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Brotherhood official urges Egypt`s Jews to return

Essam el-Erian created a stir in Egypt when he called on Egyptian Jews in Israel to return home because Egypt is now a democracy.

Cairo: A leading Muslim Brotherhood member and adviser to Islamist President Mohammed Mursi created a stir in Egypt when he called on Egyptian Jews in Israel to return home because Egypt is now a democracy and because the Jewish state won`t survive.

Essam el-Erian`s remarks in a TV appearance put the Brotherhood, which holds power in Egypt, on the spot as opponents and some allies jumped on the comments to denounce the group.

Mursi`s office this week disassociated the President from the comments, saying they were el-Erian`s personal opinion. The criticism ran an unusual gamut of Egyptians` attitudes toward Jews, Israel and the Brotherhood itself.

Some denounced the Brotherhood for trying to put up a veneer of tolerance by inviting Jews to return while Egypt`s other religious minorities, particularly Christians, are increasingly worried about persecution under the new Islamist rulers and an Islamist-slanted Constitution.

Others saw the comments as a sort of outreach to Zionists, considered the enemy, and as a new example of how the Brotherhood has had a hard time melding its longtime anti-Israeli and anti-Jewish rhetoric with its new responsibilities since coming to power.

Under Mursi -- who hails from the Brotherhood -- the government has continued cooperation with Israel, upheld the two countries` peace deal and Mursi last month helped mediate a cease-fire between Hamas and Israel.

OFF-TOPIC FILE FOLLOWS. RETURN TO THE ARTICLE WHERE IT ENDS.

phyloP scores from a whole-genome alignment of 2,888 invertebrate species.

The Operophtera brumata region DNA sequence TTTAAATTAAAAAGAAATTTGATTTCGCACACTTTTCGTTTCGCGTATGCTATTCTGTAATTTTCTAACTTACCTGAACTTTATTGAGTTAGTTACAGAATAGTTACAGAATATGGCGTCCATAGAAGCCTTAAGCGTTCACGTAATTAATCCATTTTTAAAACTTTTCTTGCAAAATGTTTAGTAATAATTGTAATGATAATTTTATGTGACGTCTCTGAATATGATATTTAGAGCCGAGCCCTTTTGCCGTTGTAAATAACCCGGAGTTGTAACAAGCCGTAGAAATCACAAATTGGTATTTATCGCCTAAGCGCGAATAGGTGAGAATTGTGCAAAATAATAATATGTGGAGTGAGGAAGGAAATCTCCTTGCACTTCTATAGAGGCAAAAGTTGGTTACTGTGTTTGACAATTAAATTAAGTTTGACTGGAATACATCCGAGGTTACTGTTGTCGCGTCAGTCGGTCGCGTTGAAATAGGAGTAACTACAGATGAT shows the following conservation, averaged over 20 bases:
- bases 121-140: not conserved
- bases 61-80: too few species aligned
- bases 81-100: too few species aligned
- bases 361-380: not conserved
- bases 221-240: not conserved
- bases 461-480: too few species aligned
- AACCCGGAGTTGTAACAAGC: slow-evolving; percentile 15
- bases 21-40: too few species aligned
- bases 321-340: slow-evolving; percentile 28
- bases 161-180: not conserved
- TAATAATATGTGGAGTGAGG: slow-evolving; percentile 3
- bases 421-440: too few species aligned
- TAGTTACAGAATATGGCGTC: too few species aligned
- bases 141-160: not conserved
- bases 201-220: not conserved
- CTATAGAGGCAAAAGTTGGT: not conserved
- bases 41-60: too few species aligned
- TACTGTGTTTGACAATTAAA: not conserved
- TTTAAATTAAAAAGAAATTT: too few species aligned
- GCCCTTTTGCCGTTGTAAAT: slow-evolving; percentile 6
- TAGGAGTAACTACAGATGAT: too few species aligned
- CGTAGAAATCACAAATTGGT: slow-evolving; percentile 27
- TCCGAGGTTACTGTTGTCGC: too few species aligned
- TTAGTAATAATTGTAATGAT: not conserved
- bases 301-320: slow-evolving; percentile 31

Some warned that el-Erian was opening the door for Egyptian Jews to demand compensation for property taken from them or left behind in Egypt and could even undermine the Palestinians` right to return to homes in Israel.

Still others were simply outraged that a Brotherhood official would invite back Jews, and one hardline Islamist politician threatened any Jews who come back.

And there were a few voices calling for Egypt to sincerely look at past treatment of its Jewish community -- including why they left or were expelled -- and whether they should have the right to return.

Speaking on private ONTV, historian Khaled Fahmy suggested taking el-Erian`s comments at face value. "I am taking the call seriously. I would like to see it in part as respectable, as addressing morals and high principles." He said Egyptians should talk about the past "harm to Egyptian Jews" and consider them as still having Egyptian nationality.

"I wish this was put to a public discussion," he said.

Egypt`s once thriving Jewish community largely left the country more than 60 years ago amid the hostilities between Egypt and Israel.


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